10 Players Who Lifted Their NFL Draft Stock the Most with Bowl Game Performances
The college football bowl season is one of the last times players can impress NFL scouts in a live-game format.
We’ve seen plenty of impressive performances throughout this bowl season, and they will certainly boost those players’ draft prospects.
Here are the 10 guys who benefited the most from their bowls.
Donald Miralle/Getty Images
Stanford has had issues defending the pass all season, but they looked completely helpless against Justin Blackmon. The Cardinal went so far as to double-team him in the red zone.
When a guy singlehandedly erases a 14-point lead and totals 186 receiving yards and three touchdowns in a game, he’s probably your best bet. Blackmon is considered to be the top receiver in this year’s class and his performance in the Fiesta Bowl all but solidified that.
Brett Deering/Getty Images
In a deep class of wide receivers, it takes an extraordinary game to stand out. That’s exactly what Patrick Edwards had against Penn State.
The Nittany Lions had been giving up the fourth fewest passing yards per game in the nation, and he torched them for 220 yards in the first half. Edwards will likely finish the year third in the country in receiving yards per game, which is really impressive, considering he is just 5’9”. He may move up a full round because of his performance.
Jonathan Daniel/Getty Images
Mercilus exploded onto the national stage this year; he currently leads the nation in sacks and is second in tackles for a loss. UCLA’s offensive line was no match for him, as he amassed five tackles, four of which went for a loss.
For whatever reason, he still isn’t considered to be an elite NFL prospect; but, like Justin Blackmon, sooner or later his production on the field will get him his due spot in the draft.
Chris Graythen/Getty Images
He hasn’t had the same type of year that he had last year and Ryan Swope has stolen a lot of the attention, but Jeff Fuller reasserted himself as an elite receiver in the Meineke Car Care Bowl. He consistently got open, totaling 119 yards on just seven receptions, with none going more than 38 yards.
At 6’4” and 220 pounds, Fuller will get a lot of NFL teams calling him soon; beating up on Northwestern certainly helped his cause.
Bob Levey/Getty Images
Curry has been one of the most consistent defensive ends in college football. He has 11 sacks this year, after totaling 12 last year, and has shown outstanding play as a kick blocker.
The Marshall defense held T.Y. Hilton and Florida International to just 10 points. Curry's five tackles, forced fumble and pass deflection certainly helped his team accomplish that.
Whoever drafts him will be getting a steal.
There hasn’t been a more productive receiver in college football this season than Western Michigan’s Jordan White. He has more receptions and more yards—1,911—than anyone else. He also is a dangerous punt returner.
White absolutely dazzled in the Little Caesars Bowl, putting on the best performance of his career, with a whopping 265 yards receiving and a touchdown. Why he isn’t getting anywhere close to the attention a guy like Justin Blackmon gets is beyond me, but people had better start taking notice of White after the way he handled Purdue’s defense.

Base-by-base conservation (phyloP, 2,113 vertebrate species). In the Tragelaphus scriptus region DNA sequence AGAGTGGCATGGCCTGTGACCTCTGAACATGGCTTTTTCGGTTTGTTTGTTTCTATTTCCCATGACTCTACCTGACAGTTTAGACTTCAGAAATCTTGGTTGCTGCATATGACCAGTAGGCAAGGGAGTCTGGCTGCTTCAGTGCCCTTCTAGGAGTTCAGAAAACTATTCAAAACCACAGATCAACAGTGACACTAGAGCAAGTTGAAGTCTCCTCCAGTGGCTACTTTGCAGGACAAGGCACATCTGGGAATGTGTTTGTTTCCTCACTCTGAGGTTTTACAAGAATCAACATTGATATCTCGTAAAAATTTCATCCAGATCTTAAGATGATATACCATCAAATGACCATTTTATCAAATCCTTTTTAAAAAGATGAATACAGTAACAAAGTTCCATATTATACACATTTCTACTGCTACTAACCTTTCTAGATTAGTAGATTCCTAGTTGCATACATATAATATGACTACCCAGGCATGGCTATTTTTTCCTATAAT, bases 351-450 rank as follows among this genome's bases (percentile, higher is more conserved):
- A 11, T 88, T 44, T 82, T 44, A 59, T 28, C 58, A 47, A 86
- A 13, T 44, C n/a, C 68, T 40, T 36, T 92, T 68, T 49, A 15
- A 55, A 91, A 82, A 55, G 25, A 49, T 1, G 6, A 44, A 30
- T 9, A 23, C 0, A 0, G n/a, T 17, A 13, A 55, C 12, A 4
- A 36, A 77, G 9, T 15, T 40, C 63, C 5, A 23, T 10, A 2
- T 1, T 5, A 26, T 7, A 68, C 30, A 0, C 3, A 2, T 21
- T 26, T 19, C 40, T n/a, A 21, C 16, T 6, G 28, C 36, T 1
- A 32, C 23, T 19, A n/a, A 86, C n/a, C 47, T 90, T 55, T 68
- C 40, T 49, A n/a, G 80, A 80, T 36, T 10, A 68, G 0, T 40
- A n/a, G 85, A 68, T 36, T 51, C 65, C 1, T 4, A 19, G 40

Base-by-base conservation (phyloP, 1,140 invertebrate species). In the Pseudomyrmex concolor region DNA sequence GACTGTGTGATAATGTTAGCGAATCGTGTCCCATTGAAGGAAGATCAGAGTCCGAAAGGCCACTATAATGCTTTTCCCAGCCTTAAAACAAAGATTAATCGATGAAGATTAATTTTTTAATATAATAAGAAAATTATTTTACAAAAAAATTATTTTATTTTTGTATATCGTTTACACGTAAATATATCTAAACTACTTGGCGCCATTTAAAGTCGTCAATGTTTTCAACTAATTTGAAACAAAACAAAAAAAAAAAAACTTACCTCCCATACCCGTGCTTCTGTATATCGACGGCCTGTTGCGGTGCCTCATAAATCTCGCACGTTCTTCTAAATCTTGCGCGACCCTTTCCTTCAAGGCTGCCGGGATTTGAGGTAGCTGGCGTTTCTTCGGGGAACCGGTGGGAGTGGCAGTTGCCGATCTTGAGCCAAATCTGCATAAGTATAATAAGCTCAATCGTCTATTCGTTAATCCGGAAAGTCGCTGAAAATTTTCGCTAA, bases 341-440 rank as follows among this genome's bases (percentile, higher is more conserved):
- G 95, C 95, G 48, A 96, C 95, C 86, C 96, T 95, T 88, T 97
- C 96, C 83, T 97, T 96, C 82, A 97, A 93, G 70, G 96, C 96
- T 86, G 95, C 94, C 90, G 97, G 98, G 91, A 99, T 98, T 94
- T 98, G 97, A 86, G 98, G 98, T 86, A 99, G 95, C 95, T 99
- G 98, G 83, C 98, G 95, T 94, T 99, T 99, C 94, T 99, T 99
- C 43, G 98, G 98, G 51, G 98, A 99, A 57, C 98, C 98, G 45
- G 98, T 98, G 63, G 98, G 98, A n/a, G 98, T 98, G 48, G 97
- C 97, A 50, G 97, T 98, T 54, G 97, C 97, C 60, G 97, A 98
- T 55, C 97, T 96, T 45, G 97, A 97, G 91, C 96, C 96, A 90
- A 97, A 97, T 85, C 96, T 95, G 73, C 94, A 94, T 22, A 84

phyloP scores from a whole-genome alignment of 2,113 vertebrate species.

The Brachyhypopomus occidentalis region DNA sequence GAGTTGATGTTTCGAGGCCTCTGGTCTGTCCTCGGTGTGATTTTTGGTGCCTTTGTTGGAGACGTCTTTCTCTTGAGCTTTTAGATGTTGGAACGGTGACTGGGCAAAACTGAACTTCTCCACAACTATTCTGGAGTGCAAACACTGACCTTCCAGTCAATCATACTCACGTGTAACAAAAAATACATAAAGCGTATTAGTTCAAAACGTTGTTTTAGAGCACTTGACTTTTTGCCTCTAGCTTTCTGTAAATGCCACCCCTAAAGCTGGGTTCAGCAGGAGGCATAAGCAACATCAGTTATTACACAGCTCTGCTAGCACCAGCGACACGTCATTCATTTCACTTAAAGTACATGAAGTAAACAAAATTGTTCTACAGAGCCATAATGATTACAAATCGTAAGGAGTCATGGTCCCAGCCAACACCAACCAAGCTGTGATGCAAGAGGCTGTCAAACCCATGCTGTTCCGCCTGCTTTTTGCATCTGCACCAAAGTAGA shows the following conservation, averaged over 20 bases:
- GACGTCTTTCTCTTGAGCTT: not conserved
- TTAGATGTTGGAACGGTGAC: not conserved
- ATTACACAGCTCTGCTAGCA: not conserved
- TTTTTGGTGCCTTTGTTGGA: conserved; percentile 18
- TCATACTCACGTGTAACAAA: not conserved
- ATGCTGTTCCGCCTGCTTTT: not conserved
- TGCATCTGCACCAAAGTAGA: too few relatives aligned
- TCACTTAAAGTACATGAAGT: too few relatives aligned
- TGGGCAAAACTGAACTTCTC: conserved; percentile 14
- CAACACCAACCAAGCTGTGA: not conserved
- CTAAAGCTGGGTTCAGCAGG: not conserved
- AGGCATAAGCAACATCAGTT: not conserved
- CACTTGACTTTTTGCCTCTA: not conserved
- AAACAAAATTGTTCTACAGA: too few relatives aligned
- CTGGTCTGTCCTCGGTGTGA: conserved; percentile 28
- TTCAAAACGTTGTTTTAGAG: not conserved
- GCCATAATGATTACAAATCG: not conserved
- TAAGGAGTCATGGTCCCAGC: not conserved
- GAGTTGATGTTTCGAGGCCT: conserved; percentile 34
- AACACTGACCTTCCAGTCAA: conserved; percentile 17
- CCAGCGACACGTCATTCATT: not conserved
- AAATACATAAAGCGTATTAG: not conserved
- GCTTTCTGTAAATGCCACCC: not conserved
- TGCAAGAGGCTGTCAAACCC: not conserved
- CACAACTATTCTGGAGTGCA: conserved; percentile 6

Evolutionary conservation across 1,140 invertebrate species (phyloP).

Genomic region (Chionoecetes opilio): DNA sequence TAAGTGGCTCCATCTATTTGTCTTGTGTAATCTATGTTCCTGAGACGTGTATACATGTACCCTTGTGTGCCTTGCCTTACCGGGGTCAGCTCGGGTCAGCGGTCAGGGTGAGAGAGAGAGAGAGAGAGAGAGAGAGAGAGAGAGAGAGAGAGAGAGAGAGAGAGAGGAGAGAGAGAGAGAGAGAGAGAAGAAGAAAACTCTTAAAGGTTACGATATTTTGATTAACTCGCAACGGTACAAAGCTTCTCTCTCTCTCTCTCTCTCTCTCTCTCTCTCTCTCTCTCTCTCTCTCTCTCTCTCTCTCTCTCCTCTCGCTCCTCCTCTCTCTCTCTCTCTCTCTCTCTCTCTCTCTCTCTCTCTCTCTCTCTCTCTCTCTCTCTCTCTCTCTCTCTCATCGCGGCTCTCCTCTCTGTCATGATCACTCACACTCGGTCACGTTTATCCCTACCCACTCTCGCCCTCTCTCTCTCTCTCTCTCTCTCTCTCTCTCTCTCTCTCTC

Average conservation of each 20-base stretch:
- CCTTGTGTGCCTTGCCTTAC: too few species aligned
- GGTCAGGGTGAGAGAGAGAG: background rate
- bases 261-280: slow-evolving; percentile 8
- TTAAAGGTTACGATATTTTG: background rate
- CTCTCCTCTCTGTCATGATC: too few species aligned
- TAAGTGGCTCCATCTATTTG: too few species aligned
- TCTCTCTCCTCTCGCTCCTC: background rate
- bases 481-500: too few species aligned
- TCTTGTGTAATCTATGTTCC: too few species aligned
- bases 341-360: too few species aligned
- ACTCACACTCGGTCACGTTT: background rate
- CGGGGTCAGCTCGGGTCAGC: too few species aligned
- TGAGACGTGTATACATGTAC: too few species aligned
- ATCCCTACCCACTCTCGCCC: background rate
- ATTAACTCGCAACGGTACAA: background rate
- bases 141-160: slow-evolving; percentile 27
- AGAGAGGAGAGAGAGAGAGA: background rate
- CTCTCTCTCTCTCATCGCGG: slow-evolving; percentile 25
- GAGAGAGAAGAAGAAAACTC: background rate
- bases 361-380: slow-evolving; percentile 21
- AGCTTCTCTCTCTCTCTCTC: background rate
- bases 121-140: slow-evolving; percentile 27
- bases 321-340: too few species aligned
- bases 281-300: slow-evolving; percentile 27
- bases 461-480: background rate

Ethan Miller/Getty Images
Kellen Moore gets most of the attention from the media, but Boise State would not be anywhere if Doug Martin wasn’t on the team. Some people questioned whether the Broncos would show up to the MAACO Las Vegas Bowl—a game in which they really didn’t belong in—but he took the opening kickoff back 100 yards and never looked back.
He added 151 yards on the ground and another 26 through the air with a touchdown. Arizona State’s defense is nothing to write home about, but this was Martin's sixth consecutive game of over 100 yards when carrying the ball more than 20 times.
That type of consistency will impress a lot of people.
Al Messerschmidt/Getty Images
Florida International’s offense runs through receiver T.Y. Hilton, and he continued to impress against Marshall. He had eight catches for 88 yards, as well as 23 rushing yards with a touchdown. He is also one of the most dangerous return men in the game.
The Thundering Herd did everything in their power to stay away from Hilton. They keyed to him on just about every play from scrimmage, and he still gained close to half of FIU’s total yardage. Surround him with quality players and he’ll shine.
Sarah Glenn/Getty Images
Porter was vastly overshadowed by Von Miller last year, but the Texas A&M linebacker has been one of the nation’s best. He is tied for 15th in the country in sacks and 23rd in tackles for a loss.
The junior continued to impress in Texas A&M's bowl game, with six tackles, a sack and a pass breakup. While he most likely will be in College Station for another year, NFL scouts will certainly start to take notice if they haven’t already.
Harry How/Getty Images
The only logical conclusion I can come up with as to why Montee Ball isn’t considered a first-round draft pick is because the NFL may think the Wisconsin offensive line is too good. That logic barely makes any sense, but what does make sense is Ball putting up yet another 100-yard game with a touchdown.
He has scored in every game this season and has only been held to under 100 yards once since the beginning of October. If the NFL doesn’t start giving him a serious look now as a first- or second-round pick, they never will.